Wednesday, April 4, 2012

How The Blue Man Group is like my spinster aunt

"Free ladder!" I said out loud to myself when I spied this run-over aluminum ladder in the right of way by my mailbox. I climbed across the ditch and picked it up and left it in the firelane that runs perpendicular to my driveway. Then I went on to see my dad to return his pressure washer. He told me there was a new scrap metal recycling place in town. I went by it on my way home, convenient location, and decided to take them that ladder the next day along with whatever else I could find that would be worth money.

I went up the driveway in my car and got the ladder and brought it back to the shed hanging out the back. I cut it into pieces that would fit in my car with my reciprocating saw. I pulled all the pieces of plastic off it. Cut the steel rivets and removed the rubber and steel feet. Then I went through my collection of brass faucets and copper pipe, cutting the brass from the copper. I cut the steel junction boxes off all the house wire I recovered from the burned down house and loaded up the car. It took me most of the day. It was hard to let go of this stuff. The copper flashing I pulled out of the roots around the old slab was so pretty to me. The copper wire had a lovely color. I stripped the insulation off the 1/2" thick cable that I pulled out of the slab when I put up the mini-shed and thought of all the neat things that could be made from that. I was unable to stop myself from saving the handles to the sink faucet that was on my wall mounted shelf sink when I got it used from the salvage yard. I can put them on a drawer one day. But the burned up faucets from the fire and the extremely heavy but out of fashion faucet from my house in Atlanta, I could let them all go.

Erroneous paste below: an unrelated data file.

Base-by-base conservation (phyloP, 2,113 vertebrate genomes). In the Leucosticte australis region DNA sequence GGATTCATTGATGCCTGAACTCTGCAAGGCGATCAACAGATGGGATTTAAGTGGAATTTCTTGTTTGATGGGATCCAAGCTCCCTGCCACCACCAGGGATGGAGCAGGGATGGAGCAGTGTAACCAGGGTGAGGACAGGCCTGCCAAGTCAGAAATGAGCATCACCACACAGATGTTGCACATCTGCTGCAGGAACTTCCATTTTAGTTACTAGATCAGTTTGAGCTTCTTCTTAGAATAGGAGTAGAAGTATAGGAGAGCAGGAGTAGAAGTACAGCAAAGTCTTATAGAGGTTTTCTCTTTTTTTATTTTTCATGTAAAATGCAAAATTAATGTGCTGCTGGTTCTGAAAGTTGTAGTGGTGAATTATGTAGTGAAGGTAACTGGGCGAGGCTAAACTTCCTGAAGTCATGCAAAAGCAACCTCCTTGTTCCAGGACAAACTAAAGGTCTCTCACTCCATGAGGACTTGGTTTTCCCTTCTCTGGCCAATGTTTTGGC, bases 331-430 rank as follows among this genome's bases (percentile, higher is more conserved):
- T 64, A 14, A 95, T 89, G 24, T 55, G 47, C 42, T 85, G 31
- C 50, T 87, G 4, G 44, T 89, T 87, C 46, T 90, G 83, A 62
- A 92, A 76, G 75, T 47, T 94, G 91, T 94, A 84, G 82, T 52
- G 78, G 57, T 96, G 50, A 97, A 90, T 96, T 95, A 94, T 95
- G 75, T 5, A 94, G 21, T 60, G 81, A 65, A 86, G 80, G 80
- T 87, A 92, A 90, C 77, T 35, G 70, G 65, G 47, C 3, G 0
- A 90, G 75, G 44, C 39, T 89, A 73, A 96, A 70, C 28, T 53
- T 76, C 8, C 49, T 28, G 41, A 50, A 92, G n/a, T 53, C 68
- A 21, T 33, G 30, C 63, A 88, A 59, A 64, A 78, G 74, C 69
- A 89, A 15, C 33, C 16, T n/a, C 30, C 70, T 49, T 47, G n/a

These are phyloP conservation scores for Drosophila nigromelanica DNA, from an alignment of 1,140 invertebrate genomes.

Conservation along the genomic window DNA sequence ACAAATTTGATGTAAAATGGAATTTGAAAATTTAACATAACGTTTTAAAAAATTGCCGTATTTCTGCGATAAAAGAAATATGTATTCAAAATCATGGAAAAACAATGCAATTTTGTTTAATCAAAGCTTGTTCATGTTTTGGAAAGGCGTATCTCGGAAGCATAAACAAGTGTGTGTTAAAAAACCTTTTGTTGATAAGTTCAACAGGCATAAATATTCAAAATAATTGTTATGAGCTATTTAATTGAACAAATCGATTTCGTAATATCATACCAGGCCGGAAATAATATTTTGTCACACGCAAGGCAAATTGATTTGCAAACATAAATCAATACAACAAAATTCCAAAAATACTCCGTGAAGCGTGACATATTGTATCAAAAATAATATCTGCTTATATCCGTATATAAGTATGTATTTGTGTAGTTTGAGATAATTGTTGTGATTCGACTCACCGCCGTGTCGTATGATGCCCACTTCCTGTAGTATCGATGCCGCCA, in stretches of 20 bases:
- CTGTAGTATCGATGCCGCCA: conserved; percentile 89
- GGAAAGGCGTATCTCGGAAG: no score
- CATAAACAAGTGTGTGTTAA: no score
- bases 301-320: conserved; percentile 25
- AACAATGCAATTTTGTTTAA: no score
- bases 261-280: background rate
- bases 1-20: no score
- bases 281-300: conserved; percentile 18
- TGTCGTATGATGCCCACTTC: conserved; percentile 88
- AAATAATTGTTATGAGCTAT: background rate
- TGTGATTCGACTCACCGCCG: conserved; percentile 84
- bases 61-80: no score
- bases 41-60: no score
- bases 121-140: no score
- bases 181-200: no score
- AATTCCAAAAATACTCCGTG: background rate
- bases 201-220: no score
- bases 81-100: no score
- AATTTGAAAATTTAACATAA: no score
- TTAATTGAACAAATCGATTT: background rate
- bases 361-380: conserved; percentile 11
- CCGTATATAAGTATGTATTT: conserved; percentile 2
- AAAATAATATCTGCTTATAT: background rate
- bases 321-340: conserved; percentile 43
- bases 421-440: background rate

Well my dad would be proud. I got $276 for that stuff. I was glad I took it in when I did because starting this summer there's a new law in Georgia making it illegal to buy burned copper. I'm sure they didn't mean to punish people cleaning up burned down houses like me. I assume it has to do with the practice of burning insulation off copper wire instead of cutting it off like I did. That releases chlorine gas and is really bad. I hope they don't have a rush of people coming to the emergency room with gashes from trying to use a knife to strip wire. I used a bench vise and thick leather gloves. Most people won't bother with that.

The next day I told my aunt that I got a lot of money for my scrap metal and she got mad at me. "You sold all your art supplies?! Why! You could have just left them in the woods out of your way! You could make a lot more money selling it as art than as scrap!" I wish that were true. She is confused by the presence of art at my house.
I have this really cool three-legged sea turtle and his jelly fish meal behind my Spartan on the old house slab. He's made of some scrap pipe, wire and flashing, plus some silver plated serving trays and brass light fixtures, all stuff I saved cleaning up the burned down house. What my aunt is forgetting is that I didn't make that turtle. All I did was recognize what an artist could do with that old copper and brass. 
My friend Ronnie made that turtle. My contribution was just putting him up on those concrete blocks and propping his head up with a deer antler so it's easier for me to use the leaf blower on him. Ronnie only made this copper thing for me because I asked him to make if for me special. He usually works with steel. I save him all the interesting steel things I find, including the compressor out of the refrigerator I disassembled yesterday.